Harvard University Press, 1994 - 226 pages
People tend to flirt only with serious things--madness, disaster, other people's affections. So is flirtation dangerous, exploiting the ambiguity of promises to sabotage our cherished notions of commitment? Or is it, as Adam Phillips suggests, a productive pleasure, keeping things in play, letting us get to know them in different ways, allowing us the fascination of what is unconvincing? This is a book about the possibilities of flirtation, its risks and instructive amusements--about the spaces flirtation opens in the stories we tell ourselves, particularly within the framework of psychoanalysis.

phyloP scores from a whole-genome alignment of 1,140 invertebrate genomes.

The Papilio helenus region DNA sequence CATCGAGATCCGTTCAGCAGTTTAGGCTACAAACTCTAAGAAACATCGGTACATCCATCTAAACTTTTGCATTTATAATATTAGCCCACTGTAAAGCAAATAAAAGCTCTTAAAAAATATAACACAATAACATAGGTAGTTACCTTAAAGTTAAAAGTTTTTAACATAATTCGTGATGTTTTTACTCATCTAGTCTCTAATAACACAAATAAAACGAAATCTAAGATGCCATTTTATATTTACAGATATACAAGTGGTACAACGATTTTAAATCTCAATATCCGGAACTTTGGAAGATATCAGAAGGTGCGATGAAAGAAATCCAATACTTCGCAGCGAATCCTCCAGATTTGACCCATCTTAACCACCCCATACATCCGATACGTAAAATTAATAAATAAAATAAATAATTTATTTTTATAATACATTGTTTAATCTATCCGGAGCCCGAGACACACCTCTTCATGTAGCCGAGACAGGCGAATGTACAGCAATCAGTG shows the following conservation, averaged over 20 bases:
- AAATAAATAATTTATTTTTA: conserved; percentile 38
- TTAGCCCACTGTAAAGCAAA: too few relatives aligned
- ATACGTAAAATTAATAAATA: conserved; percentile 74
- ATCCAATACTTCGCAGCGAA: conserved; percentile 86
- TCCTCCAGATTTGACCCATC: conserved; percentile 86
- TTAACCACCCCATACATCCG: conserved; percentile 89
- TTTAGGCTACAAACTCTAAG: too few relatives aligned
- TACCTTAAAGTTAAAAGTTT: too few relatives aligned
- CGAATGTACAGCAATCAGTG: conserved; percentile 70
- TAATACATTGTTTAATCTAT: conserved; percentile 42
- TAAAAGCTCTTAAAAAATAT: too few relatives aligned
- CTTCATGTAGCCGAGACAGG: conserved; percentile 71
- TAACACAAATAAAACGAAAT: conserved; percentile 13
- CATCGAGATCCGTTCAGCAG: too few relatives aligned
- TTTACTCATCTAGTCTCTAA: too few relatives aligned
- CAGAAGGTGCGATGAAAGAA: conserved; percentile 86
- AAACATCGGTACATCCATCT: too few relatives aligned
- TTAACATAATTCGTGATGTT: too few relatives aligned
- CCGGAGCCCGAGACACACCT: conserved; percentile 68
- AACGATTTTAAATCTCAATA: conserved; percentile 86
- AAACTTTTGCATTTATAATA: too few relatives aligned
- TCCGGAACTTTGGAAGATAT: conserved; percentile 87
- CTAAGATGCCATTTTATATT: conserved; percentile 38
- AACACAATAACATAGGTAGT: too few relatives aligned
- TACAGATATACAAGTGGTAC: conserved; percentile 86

Phillips looks at life as a tale to be told but rejects the idea of a master plot. Instead, he says, we should be open to the contingent, and flirtation shows us the way. His book observes children flirting with their parents, our various selves flirting with one another, and literature flirting with psychoanalysis. As Phillips explores the links between literature and psychoanalysis--ranging from Philip Roth to Isaac Rosenberg, Karl Kraus to John Clare--psychoanalysis emerges as a multi-authored autobiography. Its subjects are love, loss, and memory; its authors are the analyst and the analysand, as well as the several selves brought to life in the process. A passionate and delightfully playful defense of the virtues of being uncommitted, On Flirtation sets before us the virtue of a yet deeper commitment to the openendedness of our life stories.
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